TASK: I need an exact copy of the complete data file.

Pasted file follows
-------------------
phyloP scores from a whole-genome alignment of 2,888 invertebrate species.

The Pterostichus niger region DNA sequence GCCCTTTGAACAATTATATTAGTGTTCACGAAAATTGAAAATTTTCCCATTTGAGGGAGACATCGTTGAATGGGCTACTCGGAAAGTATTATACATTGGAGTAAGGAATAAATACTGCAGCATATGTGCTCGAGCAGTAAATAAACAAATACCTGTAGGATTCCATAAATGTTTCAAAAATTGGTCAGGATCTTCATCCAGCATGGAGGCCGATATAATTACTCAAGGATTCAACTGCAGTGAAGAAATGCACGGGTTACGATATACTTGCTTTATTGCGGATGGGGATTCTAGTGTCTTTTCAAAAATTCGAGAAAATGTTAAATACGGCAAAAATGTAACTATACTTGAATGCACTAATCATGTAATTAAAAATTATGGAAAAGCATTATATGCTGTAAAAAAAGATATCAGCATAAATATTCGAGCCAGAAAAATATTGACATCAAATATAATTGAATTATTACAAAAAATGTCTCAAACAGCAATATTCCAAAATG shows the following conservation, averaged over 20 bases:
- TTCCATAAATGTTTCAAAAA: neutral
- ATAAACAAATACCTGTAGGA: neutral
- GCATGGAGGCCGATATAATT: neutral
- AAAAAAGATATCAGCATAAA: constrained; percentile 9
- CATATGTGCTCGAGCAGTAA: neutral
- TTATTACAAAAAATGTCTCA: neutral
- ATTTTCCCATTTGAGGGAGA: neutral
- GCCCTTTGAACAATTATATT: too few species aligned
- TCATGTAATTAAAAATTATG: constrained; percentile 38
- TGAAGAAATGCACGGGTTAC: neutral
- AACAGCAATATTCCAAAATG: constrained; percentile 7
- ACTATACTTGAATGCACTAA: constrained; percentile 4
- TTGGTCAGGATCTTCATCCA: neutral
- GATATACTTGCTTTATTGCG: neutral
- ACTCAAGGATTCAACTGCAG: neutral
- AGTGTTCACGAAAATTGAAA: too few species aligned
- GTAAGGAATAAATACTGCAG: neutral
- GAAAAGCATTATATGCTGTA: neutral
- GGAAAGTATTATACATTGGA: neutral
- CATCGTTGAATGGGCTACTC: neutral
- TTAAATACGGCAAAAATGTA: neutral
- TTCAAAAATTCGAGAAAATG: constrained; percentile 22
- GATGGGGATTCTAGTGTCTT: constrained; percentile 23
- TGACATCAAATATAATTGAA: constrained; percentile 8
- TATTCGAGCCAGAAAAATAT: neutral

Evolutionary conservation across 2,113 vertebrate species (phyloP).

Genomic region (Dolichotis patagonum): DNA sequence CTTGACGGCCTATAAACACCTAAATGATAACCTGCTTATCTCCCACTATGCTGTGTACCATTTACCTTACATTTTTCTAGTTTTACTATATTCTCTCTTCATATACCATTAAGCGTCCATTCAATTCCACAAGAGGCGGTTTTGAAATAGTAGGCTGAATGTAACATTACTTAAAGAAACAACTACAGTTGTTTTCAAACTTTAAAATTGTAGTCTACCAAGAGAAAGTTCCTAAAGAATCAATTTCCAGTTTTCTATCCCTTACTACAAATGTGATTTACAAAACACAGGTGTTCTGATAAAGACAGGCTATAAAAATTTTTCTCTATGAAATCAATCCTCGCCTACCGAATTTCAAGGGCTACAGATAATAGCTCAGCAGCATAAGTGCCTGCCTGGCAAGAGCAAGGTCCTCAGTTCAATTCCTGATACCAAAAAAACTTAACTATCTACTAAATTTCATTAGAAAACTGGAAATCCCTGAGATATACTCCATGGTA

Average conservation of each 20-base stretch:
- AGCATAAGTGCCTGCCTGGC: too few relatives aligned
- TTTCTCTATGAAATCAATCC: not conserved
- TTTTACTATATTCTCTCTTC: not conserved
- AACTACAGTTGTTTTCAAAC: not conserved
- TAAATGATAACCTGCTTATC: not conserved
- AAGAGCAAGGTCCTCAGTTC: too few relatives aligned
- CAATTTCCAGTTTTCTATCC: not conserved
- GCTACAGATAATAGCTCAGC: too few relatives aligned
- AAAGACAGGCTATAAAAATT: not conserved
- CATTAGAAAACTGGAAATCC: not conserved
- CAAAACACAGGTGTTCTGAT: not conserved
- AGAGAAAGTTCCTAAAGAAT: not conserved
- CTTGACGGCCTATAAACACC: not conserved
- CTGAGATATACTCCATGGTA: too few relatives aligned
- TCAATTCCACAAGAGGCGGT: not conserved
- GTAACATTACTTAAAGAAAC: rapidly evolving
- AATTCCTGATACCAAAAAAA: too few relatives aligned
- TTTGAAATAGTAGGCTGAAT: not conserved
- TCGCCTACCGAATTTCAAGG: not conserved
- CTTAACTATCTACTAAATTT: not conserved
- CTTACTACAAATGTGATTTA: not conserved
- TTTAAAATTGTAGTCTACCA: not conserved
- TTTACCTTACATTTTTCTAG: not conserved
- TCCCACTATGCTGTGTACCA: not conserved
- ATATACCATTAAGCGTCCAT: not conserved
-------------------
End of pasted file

phyloP scores from a whole-genome alignment of 2,888 invertebrate species.

The Pterostichus niger region DNA sequence GCCCTTTGAACAATTATATTAGTGTTCACGAAAATTGAAAATTTTCCCATTTGAGGGAGACATCGTTGAATGGGCTACTCGGAAAGTATTATACATTGGAGTAAGGAATAAATACTGCAGCATATGTGCTCGAGCAGTAAATAAACAAATACCTGTAGGATTCCATAAATGTTTCAAAAATTGGTCAGGATCTTCATCCAGCATGGAGGCCGATATAATTACTCAAGGATTCAACTGCAGTGAAGAAATGCACGGGTTACGATATACTTGCTTTATTGCGGATGGGGATTCTAGTGTCTTTTCAAAAATTCGAGAAAATGTTAAATACGGCAAAAATGTAACTATACTTGAATGCACTAATCATGTAATTAAAAATTATGGAAAAGCATTATATGCTGTAAAAAAAGATATCAGCATAAATATTCGAGCCAGAAAAATATTGACATCAAATATAATTGAATTATTACAAAAAATGTCTCAAACAGCAATATTCCAAAATG shows the following conservation, averaged over 20 bases:
- TTCCATAAATGTTTCAAAAA: neutral
- ATAAACAAATACCTGTAGGA: neutral
- GCATGGAGGCCGATATAATT: neutral
- AAAAAAGATATCAGCATAAA: constrained; percentile 9
- CATATGTGCTCGAGCAGTAA: neutral
- TTATTACAAAAAATGTCTCA: neutral
- ATTTTCCCATTTGAGGGAGA: neutral
- GCCCTTTGAACAATTATATT: too few species aligned
- TCATGTAATTAAAAATTATG: constrained; percentile 38
- TGAAGAAATGCACGGGTTAC: neutral
- AACAGCAATATTCCAAAATG: constrained; percentile 7
- ACTATACTTGAATGCACTAA: constrained; percentile 4
- TTGGTCAGGATCTTCATCCA: neutral
- GATATACTTGCTTTATTGCG: neutral
- ACTCAAGGATTCAACTGCAG: neutral
- AGTGTTCACGAAAATTGAAA: too few species aligned
- GTAAGGAATAAATACTGCAG: neutral
- GAAAAGCATTATATGCTGTA: neutral
- GGAAAGTATTATACATTGGA: neutral
- CATCGTTGAATGGGCTACTC: neutral
- TTAAATACGGCAAAAATGTA: neutral
- TTCAAAAATTCGAGAAAATG: constrained; percentile 22
- GATGGGGATTCTAGTGTCTT: constrained; percentile 23
- TGACATCAAATATAATTGAA: constrained; percentile 8
- TATTCGAGCCAGAAAAATAT: neutral

Evolutionary conservation across 2,113 vertebrate species (phyloP).

Genomic region (Dolichotis patagonum): DNA sequence CTTGACGGCCTATAAACACCTAAATGATAACCTGCTTATCTCCCACTATGCTGTGTACCATTTACCTTACATTTTTCTAGTTTTACTATATTCTCTCTTCATATACCATTAAGCGTCCATTCAATTCCACAAGAGGCGGTTTTGAAATAGTAGGCTGAATGTAACATTACTTAAAGAAACAACTACAGTTGTTTTCAAACTTTAAAATTGTAGTCTACCAAGAGAAAGTTCCTAAAGAATCAATTTCCAGTTTTCTATCCCTTACTACAAATGTGATTTACAAAACACAGGTGTTCTGATAAAGACAGGCTATAAAAATTTTTCTCTATGAAATCAATCCTCGCCTACCGAATTTCAAGGGCTACAGATAATAGCTCAGCAGCATAAGTGCCTGCCTGGCAAGAGCAAGGTCCTCAGTTCAATTCCTGATACCAAAAAAACTTAACTATCTACTAAATTTCATTAGAAAACTGGAAATCCCTGAGATATACTCCATGGTA

Average conservation of each 20-base stretch:
- AGCATAAGTGCCTGCCTGGC: too few relatives aligned
- TTTCTCTATGAAATCAATCC: not conserved
- TTTTACTATATTCTCTCTTC: not conserved
- AACTACAGTTGTTTTCAAAC: not conserved
- TAAATGATAACCTGCTTATC: not conserved
- AAGAGCAAGGTCCTCAGTTC: too few relatives aligned
- CAATTTCCAGTTTTCTATCC: not conserved
- GCTACAGATAATAGCTCAGC: too few relatives aligned
- AAAGACAGGCTATAAAAATT: not conserved
- CATTAGAAAACTGGAAATCC: not conserved
- CAAAACACAGGTGTTCTGAT: not conserved
- AGAGAAAGTTCCTAAAGAAT: not conserved
- CTTGACGGCCTATAAACACC: not conserved
- CTGAGATATACTCCATGGTA: too few relatives aligned
- TCAATTCCACAAGAGGCGGT: not conserved
- GTAACATTACTTAAAGAAAC: rapidly evolving
- AATTCCTGATACCAAAAAAA: too few relatives aligned
- TTTGAAATAGTAGGCTGAAT: not conserved
- TCGCCTACCGAATTTCAAGG: not conserved
- CTTAACTATCTACTAAATTT: not conserved
- CTTACTACAAATGTGATTTA: not conserved
- TTTAAAATTGTAGTCTACCA: not conserved
- TTTACCTTACATTTTTCTAG: not conserved
- TCCCACTATGCTGTGTACCA: not conserved
- ATATACCATTAAGCGTCCAT: not conserved